## Chance for a Would-be Bride

There was a tradition in old Russia. A would-be bride gathers six long pieces of straw and grasp them in her hand. She then randomly ties pairs of knots on the top and the bottom. Since there are six blades of grass sticking out above and below the hand, she will tie three knots on the top and three knots on the bottom. If she forms one big ring, she gets married soon.

Estimate the probability that the girl will get married soon.

The problem is mentioned in The New York Times NUMBERPLAY and it is credited to Sunil Singh.

## The logic puzzle almost everyone gets wrong

This is a very famous logic problem:

“Jack is looking at Anne, but Anne is looking at George. Jack is married, but George is not. Is a married person looking at an unmarried person?

• A: Yes
• B: No
• C: Cannot be determined”

According to the Keith E. Stanovich in Scientific American more than 80 percent of people choose C, which is not the correct answer. The correct answer is A. Why?

This is another example of a similar problem:

There are only two handshakes in a meeting: John shakes hands with a person, this person shakes hands with Anna. Does a man shake hands with a woman in the meeting?

## Extraordinary Math Teaching by Dan Finkel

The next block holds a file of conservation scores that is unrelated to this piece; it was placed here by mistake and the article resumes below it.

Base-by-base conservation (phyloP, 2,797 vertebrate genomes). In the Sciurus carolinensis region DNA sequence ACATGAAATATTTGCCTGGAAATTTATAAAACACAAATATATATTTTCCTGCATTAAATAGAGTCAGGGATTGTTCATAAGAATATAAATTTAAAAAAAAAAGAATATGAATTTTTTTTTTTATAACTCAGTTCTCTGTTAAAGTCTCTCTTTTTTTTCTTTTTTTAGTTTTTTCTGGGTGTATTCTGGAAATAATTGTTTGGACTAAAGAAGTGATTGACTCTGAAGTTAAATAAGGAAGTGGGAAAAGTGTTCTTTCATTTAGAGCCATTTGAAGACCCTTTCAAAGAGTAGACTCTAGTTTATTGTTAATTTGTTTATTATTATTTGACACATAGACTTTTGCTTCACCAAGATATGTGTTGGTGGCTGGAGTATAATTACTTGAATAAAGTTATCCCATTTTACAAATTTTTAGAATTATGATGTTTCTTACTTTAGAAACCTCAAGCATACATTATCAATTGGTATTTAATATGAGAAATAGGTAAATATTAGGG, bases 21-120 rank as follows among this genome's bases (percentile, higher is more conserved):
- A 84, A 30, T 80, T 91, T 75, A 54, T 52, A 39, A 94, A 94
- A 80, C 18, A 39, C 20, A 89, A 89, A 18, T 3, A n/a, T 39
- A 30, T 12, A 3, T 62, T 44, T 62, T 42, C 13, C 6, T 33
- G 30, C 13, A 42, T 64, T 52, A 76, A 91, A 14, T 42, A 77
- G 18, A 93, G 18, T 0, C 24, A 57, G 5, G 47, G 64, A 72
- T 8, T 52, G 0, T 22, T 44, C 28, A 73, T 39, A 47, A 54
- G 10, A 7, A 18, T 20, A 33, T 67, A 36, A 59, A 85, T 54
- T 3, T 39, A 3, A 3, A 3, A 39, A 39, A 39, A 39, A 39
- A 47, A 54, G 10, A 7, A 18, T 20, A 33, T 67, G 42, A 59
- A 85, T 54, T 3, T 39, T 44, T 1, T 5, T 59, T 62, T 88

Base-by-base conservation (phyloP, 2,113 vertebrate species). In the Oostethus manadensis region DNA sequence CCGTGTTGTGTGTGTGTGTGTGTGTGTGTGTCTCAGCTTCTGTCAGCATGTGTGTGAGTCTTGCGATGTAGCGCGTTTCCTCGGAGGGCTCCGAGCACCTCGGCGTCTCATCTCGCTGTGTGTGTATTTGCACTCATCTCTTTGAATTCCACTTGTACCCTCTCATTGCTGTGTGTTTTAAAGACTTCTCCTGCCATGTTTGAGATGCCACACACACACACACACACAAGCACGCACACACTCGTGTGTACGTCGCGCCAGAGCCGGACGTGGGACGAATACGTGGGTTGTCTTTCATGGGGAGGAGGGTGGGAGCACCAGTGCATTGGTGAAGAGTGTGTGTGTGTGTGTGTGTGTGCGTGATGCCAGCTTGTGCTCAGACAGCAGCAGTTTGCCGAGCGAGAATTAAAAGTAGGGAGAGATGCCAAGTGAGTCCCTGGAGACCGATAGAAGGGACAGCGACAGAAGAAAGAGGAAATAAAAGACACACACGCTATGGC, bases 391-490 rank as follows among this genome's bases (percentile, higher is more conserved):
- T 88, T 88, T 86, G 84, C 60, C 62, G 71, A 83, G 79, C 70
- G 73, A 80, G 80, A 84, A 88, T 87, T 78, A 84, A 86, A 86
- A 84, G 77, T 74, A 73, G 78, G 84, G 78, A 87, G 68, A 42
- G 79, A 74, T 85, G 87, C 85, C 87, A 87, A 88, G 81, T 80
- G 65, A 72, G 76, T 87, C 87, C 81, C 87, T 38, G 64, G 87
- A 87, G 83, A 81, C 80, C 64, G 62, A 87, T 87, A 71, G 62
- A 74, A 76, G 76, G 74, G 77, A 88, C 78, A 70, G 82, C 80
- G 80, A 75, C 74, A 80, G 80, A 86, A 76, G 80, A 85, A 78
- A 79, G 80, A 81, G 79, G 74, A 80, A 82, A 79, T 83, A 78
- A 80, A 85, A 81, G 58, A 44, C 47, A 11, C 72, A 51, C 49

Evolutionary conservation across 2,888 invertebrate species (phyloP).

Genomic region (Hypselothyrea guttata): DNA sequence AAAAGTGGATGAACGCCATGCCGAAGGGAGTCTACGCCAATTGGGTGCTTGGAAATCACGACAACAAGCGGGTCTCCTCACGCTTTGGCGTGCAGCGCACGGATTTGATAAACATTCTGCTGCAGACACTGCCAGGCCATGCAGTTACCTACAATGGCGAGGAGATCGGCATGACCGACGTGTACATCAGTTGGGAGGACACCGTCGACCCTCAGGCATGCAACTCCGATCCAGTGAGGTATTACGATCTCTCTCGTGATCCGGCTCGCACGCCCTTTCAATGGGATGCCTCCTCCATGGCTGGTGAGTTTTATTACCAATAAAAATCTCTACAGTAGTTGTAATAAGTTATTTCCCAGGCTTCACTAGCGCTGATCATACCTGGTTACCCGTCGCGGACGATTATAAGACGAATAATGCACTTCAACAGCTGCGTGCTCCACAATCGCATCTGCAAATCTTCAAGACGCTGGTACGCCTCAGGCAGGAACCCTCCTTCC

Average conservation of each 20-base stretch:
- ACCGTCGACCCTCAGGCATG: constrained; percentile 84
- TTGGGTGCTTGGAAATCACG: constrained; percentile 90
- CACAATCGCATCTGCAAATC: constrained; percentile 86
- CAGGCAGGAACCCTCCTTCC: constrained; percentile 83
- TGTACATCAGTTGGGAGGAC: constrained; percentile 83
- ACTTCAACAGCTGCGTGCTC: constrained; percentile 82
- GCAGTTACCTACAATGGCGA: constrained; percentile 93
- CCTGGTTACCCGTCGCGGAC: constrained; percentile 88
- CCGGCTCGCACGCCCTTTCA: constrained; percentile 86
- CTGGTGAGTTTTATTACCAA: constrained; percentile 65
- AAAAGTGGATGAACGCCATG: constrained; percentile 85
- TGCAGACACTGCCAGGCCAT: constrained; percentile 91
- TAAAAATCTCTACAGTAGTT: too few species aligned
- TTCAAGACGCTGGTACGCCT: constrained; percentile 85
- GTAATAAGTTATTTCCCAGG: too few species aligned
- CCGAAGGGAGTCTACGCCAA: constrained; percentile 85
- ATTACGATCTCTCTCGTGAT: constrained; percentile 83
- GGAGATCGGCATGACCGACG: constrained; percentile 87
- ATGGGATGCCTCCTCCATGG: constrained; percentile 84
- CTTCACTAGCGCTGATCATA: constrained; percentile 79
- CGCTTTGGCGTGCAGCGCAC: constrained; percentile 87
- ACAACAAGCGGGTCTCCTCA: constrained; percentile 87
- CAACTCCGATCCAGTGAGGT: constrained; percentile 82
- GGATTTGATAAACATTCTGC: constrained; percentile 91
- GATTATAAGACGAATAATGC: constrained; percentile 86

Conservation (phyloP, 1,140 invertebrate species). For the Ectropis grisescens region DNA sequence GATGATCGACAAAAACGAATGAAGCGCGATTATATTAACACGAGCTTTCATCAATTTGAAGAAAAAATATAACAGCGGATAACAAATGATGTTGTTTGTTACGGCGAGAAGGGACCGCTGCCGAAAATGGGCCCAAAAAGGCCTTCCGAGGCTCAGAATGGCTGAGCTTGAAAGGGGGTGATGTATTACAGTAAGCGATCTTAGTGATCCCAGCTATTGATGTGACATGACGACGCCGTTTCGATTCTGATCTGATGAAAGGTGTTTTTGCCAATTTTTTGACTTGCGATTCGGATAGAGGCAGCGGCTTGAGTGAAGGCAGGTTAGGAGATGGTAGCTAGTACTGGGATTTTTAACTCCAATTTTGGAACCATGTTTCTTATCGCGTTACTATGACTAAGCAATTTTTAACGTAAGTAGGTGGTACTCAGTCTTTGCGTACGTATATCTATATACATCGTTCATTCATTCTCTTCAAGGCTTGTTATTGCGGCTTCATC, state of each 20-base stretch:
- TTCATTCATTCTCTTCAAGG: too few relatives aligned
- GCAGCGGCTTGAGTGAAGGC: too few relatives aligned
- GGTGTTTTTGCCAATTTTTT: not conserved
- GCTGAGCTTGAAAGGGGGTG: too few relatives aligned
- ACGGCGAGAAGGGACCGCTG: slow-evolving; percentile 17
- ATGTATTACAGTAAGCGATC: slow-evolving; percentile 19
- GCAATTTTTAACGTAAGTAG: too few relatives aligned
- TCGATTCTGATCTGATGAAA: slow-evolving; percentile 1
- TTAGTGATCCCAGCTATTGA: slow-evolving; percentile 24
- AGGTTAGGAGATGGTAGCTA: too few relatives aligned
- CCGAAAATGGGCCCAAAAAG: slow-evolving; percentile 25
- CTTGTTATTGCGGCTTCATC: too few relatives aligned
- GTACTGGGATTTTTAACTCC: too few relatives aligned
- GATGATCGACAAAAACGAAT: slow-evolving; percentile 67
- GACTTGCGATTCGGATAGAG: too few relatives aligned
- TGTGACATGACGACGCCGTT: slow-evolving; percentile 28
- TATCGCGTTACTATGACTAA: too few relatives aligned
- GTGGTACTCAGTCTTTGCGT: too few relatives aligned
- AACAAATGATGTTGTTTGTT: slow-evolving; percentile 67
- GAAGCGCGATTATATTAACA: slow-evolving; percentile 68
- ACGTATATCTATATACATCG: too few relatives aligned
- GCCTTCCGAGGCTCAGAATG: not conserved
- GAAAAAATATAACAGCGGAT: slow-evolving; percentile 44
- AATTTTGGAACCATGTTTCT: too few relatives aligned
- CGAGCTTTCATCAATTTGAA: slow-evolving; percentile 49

Dan Finkel suggested principles of extraordinary math teaching:

Math can the best of time or the worst of time.

2) Thinking happens only when you have time to struggle.

3) (Teacher), you are not the answer key.

4) Say yes to your students’ ideas.

5) Play!

A marvelous quotation is attributed to the most brilliant scientist of the modern age, Albert Einstein: “Play is the highest form of research.”

## Mathematical Problems of Love

Are there math problems of Love. Certainly, there are many of them. The theme is very important for teenagers.

• What are chances of being chosen?
• How long do gentlemen wait ladies?
• How many roses are needed?
• How much do I spend for a present?
• How Gerry must to play so that Jane always wins?
• How to share the family income?
• How to manage family projects?

There are many examples of such simple questions and answers at the page www.aplusclick.com/love.htm

Gerry Geek’s love story in form of math problems is passionately described in his book at Amazon.

Hannah Fry’s TED Talk on the subject: